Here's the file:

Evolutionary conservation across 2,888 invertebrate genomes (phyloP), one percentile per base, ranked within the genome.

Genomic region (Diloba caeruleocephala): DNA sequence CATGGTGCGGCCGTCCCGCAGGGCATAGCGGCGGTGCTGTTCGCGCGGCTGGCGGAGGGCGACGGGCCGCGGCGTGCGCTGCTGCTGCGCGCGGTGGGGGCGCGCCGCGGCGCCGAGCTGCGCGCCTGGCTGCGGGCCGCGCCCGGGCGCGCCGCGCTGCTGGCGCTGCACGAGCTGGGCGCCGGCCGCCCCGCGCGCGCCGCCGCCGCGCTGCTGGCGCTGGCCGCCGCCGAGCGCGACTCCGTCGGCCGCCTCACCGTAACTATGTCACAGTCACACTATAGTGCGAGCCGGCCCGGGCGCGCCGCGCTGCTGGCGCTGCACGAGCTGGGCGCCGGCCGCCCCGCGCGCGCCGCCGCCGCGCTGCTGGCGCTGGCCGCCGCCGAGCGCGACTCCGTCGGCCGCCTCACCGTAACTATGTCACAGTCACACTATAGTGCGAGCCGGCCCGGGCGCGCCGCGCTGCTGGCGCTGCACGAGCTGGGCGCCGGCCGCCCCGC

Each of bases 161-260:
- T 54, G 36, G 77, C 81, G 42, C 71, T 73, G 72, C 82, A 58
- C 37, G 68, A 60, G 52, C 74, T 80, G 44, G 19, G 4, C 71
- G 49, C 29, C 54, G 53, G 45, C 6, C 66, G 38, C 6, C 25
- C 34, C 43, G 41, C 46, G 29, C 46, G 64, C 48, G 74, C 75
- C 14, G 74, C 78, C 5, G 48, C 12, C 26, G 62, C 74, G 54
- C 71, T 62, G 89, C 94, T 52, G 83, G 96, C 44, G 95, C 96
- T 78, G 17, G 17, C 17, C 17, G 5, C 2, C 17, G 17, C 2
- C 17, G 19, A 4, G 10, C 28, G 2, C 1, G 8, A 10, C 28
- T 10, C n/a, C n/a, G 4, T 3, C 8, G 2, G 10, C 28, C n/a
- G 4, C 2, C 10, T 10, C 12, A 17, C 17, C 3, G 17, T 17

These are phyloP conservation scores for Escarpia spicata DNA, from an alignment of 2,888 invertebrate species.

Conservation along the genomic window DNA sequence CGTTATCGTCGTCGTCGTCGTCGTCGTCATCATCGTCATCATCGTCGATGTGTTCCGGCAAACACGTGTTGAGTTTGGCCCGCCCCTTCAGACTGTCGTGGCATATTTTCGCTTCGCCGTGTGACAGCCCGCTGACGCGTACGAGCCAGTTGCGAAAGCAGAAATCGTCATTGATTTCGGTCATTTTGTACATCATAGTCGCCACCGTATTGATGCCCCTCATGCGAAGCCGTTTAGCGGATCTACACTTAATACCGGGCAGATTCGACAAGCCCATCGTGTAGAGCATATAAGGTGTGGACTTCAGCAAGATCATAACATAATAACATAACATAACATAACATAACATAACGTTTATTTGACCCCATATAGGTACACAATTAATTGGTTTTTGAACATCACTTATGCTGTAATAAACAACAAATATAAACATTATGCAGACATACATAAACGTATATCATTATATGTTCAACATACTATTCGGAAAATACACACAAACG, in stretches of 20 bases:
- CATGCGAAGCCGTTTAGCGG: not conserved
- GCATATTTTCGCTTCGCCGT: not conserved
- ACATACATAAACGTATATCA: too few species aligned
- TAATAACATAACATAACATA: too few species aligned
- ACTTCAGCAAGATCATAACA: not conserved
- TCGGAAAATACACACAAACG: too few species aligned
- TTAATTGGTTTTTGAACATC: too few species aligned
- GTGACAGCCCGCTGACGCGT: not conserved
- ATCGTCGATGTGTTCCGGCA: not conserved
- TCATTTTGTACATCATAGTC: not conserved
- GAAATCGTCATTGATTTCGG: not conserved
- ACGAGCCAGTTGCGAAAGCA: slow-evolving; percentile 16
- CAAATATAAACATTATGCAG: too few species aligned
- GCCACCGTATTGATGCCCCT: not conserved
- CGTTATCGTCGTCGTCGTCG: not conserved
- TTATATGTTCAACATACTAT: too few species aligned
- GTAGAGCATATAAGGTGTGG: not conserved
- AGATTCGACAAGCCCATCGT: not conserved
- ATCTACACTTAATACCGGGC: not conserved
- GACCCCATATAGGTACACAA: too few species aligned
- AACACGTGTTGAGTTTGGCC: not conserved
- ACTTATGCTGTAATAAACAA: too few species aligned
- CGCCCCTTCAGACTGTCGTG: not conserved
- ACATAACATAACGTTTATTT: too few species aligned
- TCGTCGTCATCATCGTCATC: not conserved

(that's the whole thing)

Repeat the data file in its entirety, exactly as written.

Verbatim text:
Evolutionary conservation across 2,888 invertebrate genomes (phyloP), one percentile per base, ranked within the genome.

Genomic region (Diloba caeruleocephala): DNA sequence CATGGTGCGGCCGTCCCGCAGGGCATAGCGGCGGTGCTGTTCGCGCGGCTGGCGGAGGGCGACGGGCCGCGGCGTGCGCTGCTGCTGCGCGCGGTGGGGGCGCGCCGCGGCGCCGAGCTGCGCGCCTGGCTGCGGGCCGCGCCCGGGCGCGCCGCGCTGCTGGCGCTGCACGAGCTGGGCGCCGGCCGCCCCGCGCGCGCCGCCGCCGCGCTGCTGGCGCTGGCCGCCGCCGAGCGCGACTCCGTCGGCCGCCTCACCGTAACTATGTCACAGTCACACTATAGTGCGAGCCGGCCCGGGCGCGCCGCGCTGCTGGCGCTGCACGAGCTGGGCGCCGGCCGCCCCGCGCGCGCCGCCGCCGCGCTGCTGGCGCTGGCCGCCGCCGAGCGCGACTCCGTCGGCCGCCTCACCGTAACTATGTCACAGTCACACTATAGTGCGAGCCGGCCCGGGCGCGCCGCGCTGCTGGCGCTGCACGAGCTGGGCGCCGGCCGCCCCGC

Each of bases 161-260:
- T 54, G 36, G 77, C 81, G 42, C 71, T 73, G 72, C 82, A 58
- C 37, G 68, A 60, G 52, C 74, T 80, G 44, G 19, G 4, C 71
- G 49, C 29, C 54, G 53, G 45, C 6, C 66, G 38, C 6, C 25
- C 34, C 43, G 41, C 46, G 29, C 46, G 64, C 48, G 74, C 75
- C 14, G 74, C 78, C 5, G 48, C 12, C 26, G 62, C 74, G 54
- C 71, T 62, G 89, C 94, T 52, G 83, G 96, C 44, G 95, C 96
- T 78, G 17, G 17, C 17, C 17, G 5, C 2, C 17, G 17, C 2
- C 17, G 19, A 4, G 10, C 28, G 2, C 1, G 8, A 10, C 28
- T 10, C n/a, C n/a, G 4, T 3, C 8, G 2, G 10, C 28, C n/a
- G 4, C 2, C 10, T 10, C 12, A 17, C 17, C 3, G 17, T 17

These are phyloP conservation scores for Escarpia spicata DNA, from an alignment of 2,888 invertebrate species.

Conservation along the genomic window DNA sequence CGTTATCGTCGTCGTCGTCGTCGTCGTCATCATCGTCATCATCGTCGATGTGTTCCGGCAAACACGTGTTGAGTTTGGCCCGCCCCTTCAGACTGTCGTGGCATATTTTCGCTTCGCCGTGTGACAGCCCGCTGACGCGTACGAGCCAGTTGCGAAAGCAGAAATCGTCATTGATTTCGGTCATTTTGTACATCATAGTCGCCACCGTATTGATGCCCCTCATGCGAAGCCGTTTAGCGGATCTACACTTAATACCGGGCAGATTCGACAAGCCCATCGTGTAGAGCATATAAGGTGTGGACTTCAGCAAGATCATAACATAATAACATAACATAACATAACATAACATAACGTTTATTTGACCCCATATAGGTACACAATTAATTGGTTTTTGAACATCACTTATGCTGTAATAAACAACAAATATAAACATTATGCAGACATACATAAACGTATATCATTATATGTTCAACATACTATTCGGAAAATACACACAAACG, in stretches of 20 bases:
- CATGCGAAGCCGTTTAGCGG: not conserved
- GCATATTTTCGCTTCGCCGT: not conserved
- ACATACATAAACGTATATCA: too few species aligned
- TAATAACATAACATAACATA: too few species aligned
- ACTTCAGCAAGATCATAACA: not conserved
- TCGGAAAATACACACAAACG: too few species aligned
- TTAATTGGTTTTTGAACATC: too few species aligned
- GTGACAGCCCGCTGACGCGT: not conserved
- ATCGTCGATGTGTTCCGGCA: not conserved
- TCATTTTGTACATCATAGTC: not conserved
- GAAATCGTCATTGATTTCGG: not conserved
- ACGAGCCAGTTGCGAAAGCA: slow-evolving; percentile 16
- CAAATATAAACATTATGCAG: too few species aligned
- GCCACCGTATTGATGCCCCT: not conserved
- CGTTATCGTCGTCGTCGTCG: not conserved
- TTATATGTTCAACATACTAT: too few species aligned
- GTAGAGCATATAAGGTGTGG: not conserved
- AGATTCGACAAGCCCATCGT: not conserved
- ATCTACACTTAATACCGGGC: not conserved
- GACCCCATATAGGTACACAA: too few species aligned
- AACACGTGTTGAGTTTGGCC: not conserved
- ACTTATGCTGTAATAAACAA: too few species aligned
- CGCCCCTTCAGACTGTCGTG: not conserved
- ACATAACATAACGTTTATTT: too few species aligned
- TCGTCGTCATCATCGTCATC: not conserved